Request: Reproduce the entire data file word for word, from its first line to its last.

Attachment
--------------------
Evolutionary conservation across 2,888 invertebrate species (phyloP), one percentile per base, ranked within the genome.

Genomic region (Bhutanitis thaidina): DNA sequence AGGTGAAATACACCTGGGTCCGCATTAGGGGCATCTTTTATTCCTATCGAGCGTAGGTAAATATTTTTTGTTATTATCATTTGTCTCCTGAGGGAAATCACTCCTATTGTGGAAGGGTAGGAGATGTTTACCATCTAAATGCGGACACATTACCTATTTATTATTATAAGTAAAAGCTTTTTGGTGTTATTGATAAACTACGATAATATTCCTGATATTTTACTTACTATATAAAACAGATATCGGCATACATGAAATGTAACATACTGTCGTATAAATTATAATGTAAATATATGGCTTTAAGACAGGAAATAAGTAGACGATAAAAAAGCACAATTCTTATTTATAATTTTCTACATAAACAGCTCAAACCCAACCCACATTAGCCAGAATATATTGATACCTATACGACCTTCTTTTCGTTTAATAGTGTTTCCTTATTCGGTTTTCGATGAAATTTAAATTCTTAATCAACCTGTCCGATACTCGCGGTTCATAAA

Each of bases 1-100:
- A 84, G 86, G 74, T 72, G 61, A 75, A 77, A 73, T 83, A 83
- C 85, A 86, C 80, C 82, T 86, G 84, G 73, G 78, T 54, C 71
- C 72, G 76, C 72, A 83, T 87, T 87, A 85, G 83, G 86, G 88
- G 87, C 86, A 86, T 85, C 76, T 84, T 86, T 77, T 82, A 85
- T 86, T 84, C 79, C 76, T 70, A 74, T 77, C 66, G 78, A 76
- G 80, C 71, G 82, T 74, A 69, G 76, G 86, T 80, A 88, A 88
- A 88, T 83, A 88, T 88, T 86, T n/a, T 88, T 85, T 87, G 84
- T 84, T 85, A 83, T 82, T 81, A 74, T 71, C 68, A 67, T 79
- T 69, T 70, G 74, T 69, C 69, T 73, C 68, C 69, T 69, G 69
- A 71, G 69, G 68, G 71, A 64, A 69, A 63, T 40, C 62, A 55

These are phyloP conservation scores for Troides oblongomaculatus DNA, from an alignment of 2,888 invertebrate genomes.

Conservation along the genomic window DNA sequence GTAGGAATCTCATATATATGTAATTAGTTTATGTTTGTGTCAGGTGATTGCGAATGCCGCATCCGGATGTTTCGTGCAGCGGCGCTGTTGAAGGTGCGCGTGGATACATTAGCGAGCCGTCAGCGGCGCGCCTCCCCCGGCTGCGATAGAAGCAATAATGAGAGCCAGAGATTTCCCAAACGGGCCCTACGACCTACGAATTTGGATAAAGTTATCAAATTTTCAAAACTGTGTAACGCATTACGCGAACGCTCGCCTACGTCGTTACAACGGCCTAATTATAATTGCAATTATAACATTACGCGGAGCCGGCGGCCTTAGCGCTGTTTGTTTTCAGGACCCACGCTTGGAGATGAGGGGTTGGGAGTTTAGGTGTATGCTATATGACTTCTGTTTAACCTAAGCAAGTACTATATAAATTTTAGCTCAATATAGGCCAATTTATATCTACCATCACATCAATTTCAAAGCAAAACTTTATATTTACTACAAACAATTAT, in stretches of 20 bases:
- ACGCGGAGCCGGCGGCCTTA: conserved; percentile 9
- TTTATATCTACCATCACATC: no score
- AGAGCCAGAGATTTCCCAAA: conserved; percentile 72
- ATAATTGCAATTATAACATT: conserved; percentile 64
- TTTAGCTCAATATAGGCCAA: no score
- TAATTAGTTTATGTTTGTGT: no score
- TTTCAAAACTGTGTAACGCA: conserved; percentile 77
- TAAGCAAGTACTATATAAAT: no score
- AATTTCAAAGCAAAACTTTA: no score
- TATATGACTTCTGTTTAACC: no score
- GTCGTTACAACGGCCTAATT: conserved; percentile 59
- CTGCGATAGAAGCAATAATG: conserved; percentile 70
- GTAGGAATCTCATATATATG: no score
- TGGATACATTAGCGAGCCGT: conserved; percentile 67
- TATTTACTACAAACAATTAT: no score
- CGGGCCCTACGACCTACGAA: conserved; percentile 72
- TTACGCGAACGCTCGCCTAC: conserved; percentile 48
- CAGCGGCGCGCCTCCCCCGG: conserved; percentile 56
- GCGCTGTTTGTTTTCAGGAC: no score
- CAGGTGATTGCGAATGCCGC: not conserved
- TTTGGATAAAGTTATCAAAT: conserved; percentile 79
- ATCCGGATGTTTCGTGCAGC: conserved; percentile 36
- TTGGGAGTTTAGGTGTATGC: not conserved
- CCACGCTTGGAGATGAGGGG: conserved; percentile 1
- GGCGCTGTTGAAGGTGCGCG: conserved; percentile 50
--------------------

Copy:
Evolutionary conservation across 2,888 invertebrate species (phyloP), one percentile per base, ranked within the genome.

Genomic region (Bhutanitis thaidina): DNA sequence AGGTGAAATACACCTGGGTCCGCATTAGGGGCATCTTTTATTCCTATCGAGCGTAGGTAAATATTTTTTGTTATTATCATTTGTCTCCTGAGGGAAATCACTCCTATTGTGGAAGGGTAGGAGATGTTTACCATCTAAATGCGGACACATTACCTATTTATTATTATAAGTAAAAGCTTTTTGGTGTTATTGATAAACTACGATAATATTCCTGATATTTTACTTACTATATAAAACAGATATCGGCATACATGAAATGTAACATACTGTCGTATAAATTATAATGTAAATATATGGCTTTAAGACAGGAAATAAGTAGACGATAAAAAAGCACAATTCTTATTTATAATTTTCTACATAAACAGCTCAAACCCAACCCACATTAGCCAGAATATATTGATACCTATACGACCTTCTTTTCGTTTAATAGTGTTTCCTTATTCGGTTTTCGATGAAATTTAAATTCTTAATCAACCTGTCCGATACTCGCGGTTCATAAA

Each of bases 1-100:
- A 84, G 86, G 74, T 72, G 61, A 75, A 77, A 73, T 83, A 83
- C 85, A 86, C 80, C 82, T 86, G 84, G 73, G 78, T 54, C 71
- C 72, G 76, C 72, A 83, T 87, T 87, A 85, G 83, G 86, G 88
- G 87, C 86, A 86, T 85, C 76, T 84, T 86, T 77, T 82, A 85
- T 86, T 84, C 79, C 76, T 70, A 74, T 77, C 66, G 78, A 76
- G 80, C 71, G 82, T 74, A 69, G 76, G 86, T 80, A 88, A 88
- A 88, T 83, A 88, T 88, T 86, T n/a, T 88, T 85, T 87, G 84
- T 84, T 85, A 83, T 82, T 81, A 74, T 71, C 68, A 67, T 79
- T 69, T 70, G 74, T 69, C 69, T 73, C 68, C 69, T 69, G 69
- A 71, G 69, G 68, G 71, A 64, A 69, A 63, T 40, C 62, A 55

These are phyloP conservation scores for Troides oblongomaculatus DNA, from an alignment of 2,888 invertebrate genomes.

Conservation along the genomic window DNA sequence GTAGGAATCTCATATATATGTAATTAGTTTATGTTTGTGTCAGGTGATTGCGAATGCCGCATCCGGATGTTTCGTGCAGCGGCGCTGTTGAAGGTGCGCGTGGATACATTAGCGAGCCGTCAGCGGCGCGCCTCCCCCGGCTGCGATAGAAGCAATAATGAGAGCCAGAGATTTCCCAAACGGGCCCTACGACCTACGAATTTGGATAAAGTTATCAAATTTTCAAAACTGTGTAACGCATTACGCGAACGCTCGCCTACGTCGTTACAACGGCCTAATTATAATTGCAATTATAACATTACGCGGAGCCGGCGGCCTTAGCGCTGTTTGTTTTCAGGACCCACGCTTGGAGATGAGGGGTTGGGAGTTTAGGTGTATGCTATATGACTTCTGTTTAACCTAAGCAAGTACTATATAAATTTTAGCTCAATATAGGCCAATTTATATCTACCATCACATCAATTTCAAAGCAAAACTTTATATTTACTACAAACAATTAT, in stretches of 20 bases:
- ACGCGGAGCCGGCGGCCTTA: conserved; percentile 9
- TTTATATCTACCATCACATC: no score
- AGAGCCAGAGATTTCCCAAA: conserved; percentile 72
- ATAATTGCAATTATAACATT: conserved; percentile 64
- TTTAGCTCAATATAGGCCAA: no score
- TAATTAGTTTATGTTTGTGT: no score
- TTTCAAAACTGTGTAACGCA: conserved; percentile 77
- TAAGCAAGTACTATATAAAT: no score
- AATTTCAAAGCAAAACTTTA: no score
- TATATGACTTCTGTTTAACC: no score
- GTCGTTACAACGGCCTAATT: conserved; percentile 59
- CTGCGATAGAAGCAATAATG: conserved; percentile 70
- GTAGGAATCTCATATATATG: no score
- TGGATACATTAGCGAGCCGT: conserved; percentile 67
- TATTTACTACAAACAATTAT: no score
- CGGGCCCTACGACCTACGAA: conserved; percentile 72
- TTACGCGAACGCTCGCCTAC: conserved; percentile 48
- CAGCGGCGCGCCTCCCCCGG: conserved; percentile 56
- GCGCTGTTTGTTTTCAGGAC: no score
- CAGGTGATTGCGAATGCCGC: not conserved
- TTTGGATAAAGTTATCAAAT: conserved; percentile 79
- ATCCGGATGTTTCGTGCAGC: conserved; percentile 36
- TTGGGAGTTTAGGTGTATGC: not conserved
- CCACGCTTGGAGATGAGGGG: conserved; percentile 1
- GGCGCTGTTGAAGGTGCGCG: conserved; percentile 50